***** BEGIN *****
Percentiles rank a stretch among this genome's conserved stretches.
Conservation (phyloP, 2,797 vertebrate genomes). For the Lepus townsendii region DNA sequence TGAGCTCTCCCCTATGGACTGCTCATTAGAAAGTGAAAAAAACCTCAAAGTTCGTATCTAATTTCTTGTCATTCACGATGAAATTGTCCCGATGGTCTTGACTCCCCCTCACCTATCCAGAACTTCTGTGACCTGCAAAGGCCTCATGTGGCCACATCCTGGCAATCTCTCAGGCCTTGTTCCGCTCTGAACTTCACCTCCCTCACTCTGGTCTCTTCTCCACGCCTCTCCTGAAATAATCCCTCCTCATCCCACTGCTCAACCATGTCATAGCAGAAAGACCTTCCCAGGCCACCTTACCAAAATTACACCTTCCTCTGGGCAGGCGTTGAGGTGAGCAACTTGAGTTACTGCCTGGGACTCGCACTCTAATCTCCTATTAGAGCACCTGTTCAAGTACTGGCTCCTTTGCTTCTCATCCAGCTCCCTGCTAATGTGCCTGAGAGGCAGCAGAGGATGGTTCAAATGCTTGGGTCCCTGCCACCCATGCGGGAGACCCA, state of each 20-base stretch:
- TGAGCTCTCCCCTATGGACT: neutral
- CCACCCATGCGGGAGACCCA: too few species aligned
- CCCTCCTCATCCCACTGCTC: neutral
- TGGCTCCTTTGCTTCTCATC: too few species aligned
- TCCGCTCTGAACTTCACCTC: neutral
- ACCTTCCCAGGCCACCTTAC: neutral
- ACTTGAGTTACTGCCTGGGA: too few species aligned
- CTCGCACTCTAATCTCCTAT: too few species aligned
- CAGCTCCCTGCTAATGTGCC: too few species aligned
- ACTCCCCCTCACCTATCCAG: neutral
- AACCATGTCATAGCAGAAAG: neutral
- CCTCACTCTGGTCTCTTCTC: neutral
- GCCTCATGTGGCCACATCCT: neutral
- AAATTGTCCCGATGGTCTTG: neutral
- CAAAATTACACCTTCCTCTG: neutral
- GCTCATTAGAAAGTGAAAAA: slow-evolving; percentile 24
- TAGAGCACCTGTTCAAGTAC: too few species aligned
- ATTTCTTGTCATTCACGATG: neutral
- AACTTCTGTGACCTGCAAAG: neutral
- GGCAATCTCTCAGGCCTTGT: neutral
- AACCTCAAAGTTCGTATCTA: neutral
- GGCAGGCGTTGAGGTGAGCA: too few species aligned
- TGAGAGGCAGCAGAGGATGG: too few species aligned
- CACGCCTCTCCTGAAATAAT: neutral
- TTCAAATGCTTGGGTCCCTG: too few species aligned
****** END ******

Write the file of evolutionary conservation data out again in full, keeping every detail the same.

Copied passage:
Percentiles rank a stretch among this genome's conserved stretches.
Conservation (phyloP, 2,797 vertebrate genomes). For the Lepus townsendii region DNA sequence TGAGCTCTCCCCTATGGACTGCTCATTAGAAAGTGAAAAAAACCTCAAAGTTCGTATCTAATTTCTTGTCATTCACGATGAAATTGTCCCGATGGTCTTGACTCCCCCTCACCTATCCAGAACTTCTGTGACCTGCAAAGGCCTCATGTGGCCACATCCTGGCAATCTCTCAGGCCTTGTTCCGCTCTGAACTTCACCTCCCTCACTCTGGTCTCTTCTCCACGCCTCTCCTGAAATAATCCCTCCTCATCCCACTGCTCAACCATGTCATAGCAGAAAGACCTTCCCAGGCCACCTTACCAAAATTACACCTTCCTCTGGGCAGGCGTTGAGGTGAGCAACTTGAGTTACTGCCTGGGACTCGCACTCTAATCTCCTATTAGAGCACCTGTTCAAGTACTGGCTCCTTTGCTTCTCATCCAGCTCCCTGCTAATGTGCCTGAGAGGCAGCAGAGGATGGTTCAAATGCTTGGGTCCCTGCCACCCATGCGGGAGACCCA, state of each 20-base stretch:
- TGAGCTCTCCCCTATGGACT: neutral
- CCACCCATGCGGGAGACCCA: too few species aligned
- CCCTCCTCATCCCACTGCTC: neutral
- TGGCTCCTTTGCTTCTCATC: too few species aligned
- TCCGCTCTGAACTTCACCTC: neutral
- ACCTTCCCAGGCCACCTTAC: neutral
- ACTTGAGTTACTGCCTGGGA: too few species aligned
- CTCGCACTCTAATCTCCTAT: too few species aligned
- CAGCTCCCTGCTAATGTGCC: too few species aligned
- ACTCCCCCTCACCTATCCAG: neutral
- AACCATGTCATAGCAGAAAG: neutral
- CCTCACTCTGGTCTCTTCTC: neutral
- GCCTCATGTGGCCACATCCT: neutral
- AAATTGTCCCGATGGTCTTG: neutral
- CAAAATTACACCTTCCTCTG: neutral
- GCTCATTAGAAAGTGAAAAA: slow-evolving; percentile 24
- TAGAGCACCTGTTCAAGTAC: too few species aligned
- ATTTCTTGTCATTCACGATG: neutral
- AACTTCTGTGACCTGCAAAG: neutral
- GGCAATCTCTCAGGCCTTGT: neutral
- AACCTCAAAGTTCGTATCTA: neutral
- GGCAGGCGTTGAGGTGAGCA: too few species aligned
- TGAGAGGCAGCAGAGGATGG: too few species aligned
- CACGCCTCTCCTGAAATAAT: neutral
- TTCAAATGCTTGGGTCCCTG: too few species aligned